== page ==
The survey used the Centre for Epidemiology 8-item Depression Scale where the lowest score is 0 and the highest is 24 for those who are the most distressed.
The total mean score was 7.2 - but for those aged between 20 and 29 that figure jumped by more than a full point. But the group that reported being the most depressed was women in the $5001-$10,000 household income bracket with a score of 10.2.
The West Coast has the highest levels of depressed mood and Otago and the Bay of Plenty the lowest.
Who gives the most?
People earning the most are not the ones who are the country's biggest givers, it's those with a modest mid-range salary.
Just over 66 per cent of people with a household income of more than $200,001 gave themselves a high score when asked how much they supported loved ones, whereas almost 75 per cent of New Zealanders earning between $30,000 and $40,000 a year give back often.
The report referred to research that found reciprocity, doing something nice for others, volunteering, or even just thanking someone promoted wellbeing. Maori were the ethnic group who gave back the most with 75 per cent, while Asian people gave the least (61.3 per cent).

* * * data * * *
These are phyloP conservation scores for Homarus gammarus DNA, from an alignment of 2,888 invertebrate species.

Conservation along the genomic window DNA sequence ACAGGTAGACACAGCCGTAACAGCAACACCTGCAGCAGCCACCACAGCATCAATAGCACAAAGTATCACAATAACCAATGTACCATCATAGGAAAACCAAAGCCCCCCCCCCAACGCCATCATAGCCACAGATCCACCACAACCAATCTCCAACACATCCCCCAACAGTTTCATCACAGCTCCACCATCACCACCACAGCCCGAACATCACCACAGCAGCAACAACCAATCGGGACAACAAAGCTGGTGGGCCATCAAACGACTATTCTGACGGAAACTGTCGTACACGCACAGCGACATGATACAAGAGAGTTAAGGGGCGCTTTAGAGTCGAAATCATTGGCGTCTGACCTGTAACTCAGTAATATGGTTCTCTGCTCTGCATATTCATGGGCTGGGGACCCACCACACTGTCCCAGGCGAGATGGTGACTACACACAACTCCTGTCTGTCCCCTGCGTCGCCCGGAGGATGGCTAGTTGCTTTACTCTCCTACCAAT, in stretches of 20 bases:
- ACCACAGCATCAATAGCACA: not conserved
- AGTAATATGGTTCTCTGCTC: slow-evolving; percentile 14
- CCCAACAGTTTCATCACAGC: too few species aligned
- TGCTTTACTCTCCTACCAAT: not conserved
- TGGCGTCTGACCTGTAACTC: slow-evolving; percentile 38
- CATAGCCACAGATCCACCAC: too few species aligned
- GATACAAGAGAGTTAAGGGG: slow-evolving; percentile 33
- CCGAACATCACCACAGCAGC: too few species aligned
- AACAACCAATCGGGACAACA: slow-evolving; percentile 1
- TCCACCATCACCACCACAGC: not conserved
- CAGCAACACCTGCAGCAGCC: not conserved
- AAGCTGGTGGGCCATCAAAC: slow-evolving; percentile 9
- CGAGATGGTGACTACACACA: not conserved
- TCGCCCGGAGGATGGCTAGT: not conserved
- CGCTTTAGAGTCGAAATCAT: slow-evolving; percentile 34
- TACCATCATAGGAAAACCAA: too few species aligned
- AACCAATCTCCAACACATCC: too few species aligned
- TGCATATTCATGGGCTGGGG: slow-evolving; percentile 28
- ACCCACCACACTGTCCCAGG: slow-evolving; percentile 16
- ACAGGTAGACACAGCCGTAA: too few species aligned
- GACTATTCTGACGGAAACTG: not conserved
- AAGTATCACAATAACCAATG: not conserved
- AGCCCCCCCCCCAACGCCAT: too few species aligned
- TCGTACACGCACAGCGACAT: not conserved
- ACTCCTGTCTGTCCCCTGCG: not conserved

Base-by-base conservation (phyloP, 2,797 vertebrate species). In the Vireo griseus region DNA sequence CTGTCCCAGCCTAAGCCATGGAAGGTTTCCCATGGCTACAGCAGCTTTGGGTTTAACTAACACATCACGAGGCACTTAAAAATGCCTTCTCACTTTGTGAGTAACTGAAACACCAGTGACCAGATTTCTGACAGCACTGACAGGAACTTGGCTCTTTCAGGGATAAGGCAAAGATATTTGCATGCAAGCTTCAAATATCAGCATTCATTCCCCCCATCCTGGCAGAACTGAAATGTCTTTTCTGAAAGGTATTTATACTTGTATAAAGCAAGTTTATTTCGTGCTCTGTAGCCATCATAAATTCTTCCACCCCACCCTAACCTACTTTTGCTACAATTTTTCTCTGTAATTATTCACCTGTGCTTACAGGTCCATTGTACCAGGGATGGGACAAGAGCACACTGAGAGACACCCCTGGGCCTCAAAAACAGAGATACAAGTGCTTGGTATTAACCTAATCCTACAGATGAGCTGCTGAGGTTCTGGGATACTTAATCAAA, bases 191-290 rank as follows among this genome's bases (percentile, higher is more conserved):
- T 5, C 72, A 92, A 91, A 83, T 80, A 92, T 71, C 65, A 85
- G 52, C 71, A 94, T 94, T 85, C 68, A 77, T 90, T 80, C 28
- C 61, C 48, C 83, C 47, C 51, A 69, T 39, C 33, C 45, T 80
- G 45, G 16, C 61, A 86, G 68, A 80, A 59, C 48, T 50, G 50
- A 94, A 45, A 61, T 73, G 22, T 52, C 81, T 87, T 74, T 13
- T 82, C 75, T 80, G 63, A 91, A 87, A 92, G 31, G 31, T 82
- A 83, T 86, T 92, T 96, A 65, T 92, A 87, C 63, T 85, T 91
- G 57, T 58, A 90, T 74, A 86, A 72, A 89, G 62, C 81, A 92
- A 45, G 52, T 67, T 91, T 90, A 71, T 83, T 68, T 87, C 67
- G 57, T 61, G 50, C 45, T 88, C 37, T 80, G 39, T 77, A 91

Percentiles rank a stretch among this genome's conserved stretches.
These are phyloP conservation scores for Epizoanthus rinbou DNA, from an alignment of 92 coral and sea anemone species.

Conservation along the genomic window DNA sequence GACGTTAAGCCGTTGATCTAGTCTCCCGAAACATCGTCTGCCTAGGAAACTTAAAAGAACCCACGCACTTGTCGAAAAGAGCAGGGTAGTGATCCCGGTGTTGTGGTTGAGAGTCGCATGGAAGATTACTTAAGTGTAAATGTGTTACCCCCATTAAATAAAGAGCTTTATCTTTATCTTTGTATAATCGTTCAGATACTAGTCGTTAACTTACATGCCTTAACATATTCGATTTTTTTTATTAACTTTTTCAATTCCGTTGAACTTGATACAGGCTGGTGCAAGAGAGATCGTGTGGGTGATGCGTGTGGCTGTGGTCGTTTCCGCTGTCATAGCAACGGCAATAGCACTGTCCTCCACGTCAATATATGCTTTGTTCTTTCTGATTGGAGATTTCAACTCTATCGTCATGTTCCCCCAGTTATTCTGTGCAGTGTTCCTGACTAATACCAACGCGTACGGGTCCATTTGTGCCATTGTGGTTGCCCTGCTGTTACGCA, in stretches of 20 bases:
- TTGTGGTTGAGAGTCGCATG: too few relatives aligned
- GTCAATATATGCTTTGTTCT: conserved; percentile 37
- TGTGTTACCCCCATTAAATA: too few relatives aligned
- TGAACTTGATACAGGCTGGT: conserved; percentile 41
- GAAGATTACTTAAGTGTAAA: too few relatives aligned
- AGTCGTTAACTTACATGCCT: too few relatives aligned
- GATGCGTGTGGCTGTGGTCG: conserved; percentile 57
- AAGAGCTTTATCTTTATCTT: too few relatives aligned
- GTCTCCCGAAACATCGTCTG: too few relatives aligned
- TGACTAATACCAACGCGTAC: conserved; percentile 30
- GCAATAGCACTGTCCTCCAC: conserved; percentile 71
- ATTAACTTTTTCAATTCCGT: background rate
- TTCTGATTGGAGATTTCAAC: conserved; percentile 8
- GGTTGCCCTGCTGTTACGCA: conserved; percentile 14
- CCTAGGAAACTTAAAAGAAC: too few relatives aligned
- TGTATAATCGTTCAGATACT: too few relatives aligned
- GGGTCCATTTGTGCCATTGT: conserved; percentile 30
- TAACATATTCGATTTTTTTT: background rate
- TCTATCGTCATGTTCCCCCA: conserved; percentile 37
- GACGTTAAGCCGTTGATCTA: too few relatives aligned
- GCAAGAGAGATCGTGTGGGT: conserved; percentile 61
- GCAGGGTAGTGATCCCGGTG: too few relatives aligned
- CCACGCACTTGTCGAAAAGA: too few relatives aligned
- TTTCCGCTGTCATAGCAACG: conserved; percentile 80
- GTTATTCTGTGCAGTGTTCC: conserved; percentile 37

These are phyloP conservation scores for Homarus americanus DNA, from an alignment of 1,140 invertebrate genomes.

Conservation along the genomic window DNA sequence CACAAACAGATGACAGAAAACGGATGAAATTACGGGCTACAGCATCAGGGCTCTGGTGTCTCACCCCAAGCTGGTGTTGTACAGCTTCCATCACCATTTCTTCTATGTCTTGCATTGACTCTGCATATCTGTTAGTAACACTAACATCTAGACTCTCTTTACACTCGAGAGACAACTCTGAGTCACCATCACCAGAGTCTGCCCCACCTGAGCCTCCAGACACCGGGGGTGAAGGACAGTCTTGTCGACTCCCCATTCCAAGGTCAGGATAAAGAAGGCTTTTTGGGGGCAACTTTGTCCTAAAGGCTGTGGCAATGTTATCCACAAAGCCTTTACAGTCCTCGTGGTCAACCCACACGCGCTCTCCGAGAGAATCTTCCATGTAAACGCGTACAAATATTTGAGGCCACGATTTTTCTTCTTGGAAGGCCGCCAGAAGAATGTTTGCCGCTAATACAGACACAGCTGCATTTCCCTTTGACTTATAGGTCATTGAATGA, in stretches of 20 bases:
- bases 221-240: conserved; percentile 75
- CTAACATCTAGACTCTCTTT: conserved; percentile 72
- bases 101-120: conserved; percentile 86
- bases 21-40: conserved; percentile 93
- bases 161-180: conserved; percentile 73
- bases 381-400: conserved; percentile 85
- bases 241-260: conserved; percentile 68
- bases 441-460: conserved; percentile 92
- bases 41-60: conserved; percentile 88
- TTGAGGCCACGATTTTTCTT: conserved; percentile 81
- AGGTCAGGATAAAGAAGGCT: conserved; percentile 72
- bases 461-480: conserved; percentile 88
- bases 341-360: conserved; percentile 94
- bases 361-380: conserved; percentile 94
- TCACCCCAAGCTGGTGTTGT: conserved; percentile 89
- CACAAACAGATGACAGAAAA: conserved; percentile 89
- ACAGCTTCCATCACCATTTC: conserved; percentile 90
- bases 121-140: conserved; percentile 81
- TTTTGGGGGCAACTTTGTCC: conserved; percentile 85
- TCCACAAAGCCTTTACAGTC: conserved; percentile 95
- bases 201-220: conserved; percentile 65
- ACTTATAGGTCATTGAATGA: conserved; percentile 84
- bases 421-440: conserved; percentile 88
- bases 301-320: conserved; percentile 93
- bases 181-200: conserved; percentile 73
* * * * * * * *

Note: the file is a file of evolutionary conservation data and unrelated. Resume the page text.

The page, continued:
And almost three-quarters of people living in Northland and Waikato provided help and support to others often but the report found little variation across other regions.
Who thinks they're the highest in society?
Women living in Gisborne rate themselves as being on the upper rungs of the social ladder more than any other region in the country.
But men with households pulling in a salary of more than $200,001 a year were the most likely of any other grouping to give themselves a high social ranking - 32.9 per cent rated themselves as being in the top end of society.
Survey respondents were asked to give themselves a score of 1-10 - 10 being the top of society. Overall, 13 per cent of New Zealanders gave themselves a top score.
The report found females' perceptions of social position were lower than males and that the proportion of Asian people who rate themselves near the top of society was higher than European people.
Who connects the most?
Just one in five people from Taranaki connect with someone else more than once a week.
The report said social relationships were critical for promoting wellbeing when they have "richer social networks and connect with others including friends, relatives, colleagues and neighbours".
Connecting was assessed using results from the question: "How often do you meet socially with friends, relatives or work colleagues?"
It found people in Taranaki connected the least and that about a quarter of those in the country's biggest cities, Auckland and Christchurch, connected at least once a week.
And fewer Asian people (26 per cent) are connecting regularly compared with Maori people who connected the most with 30.6 per cent.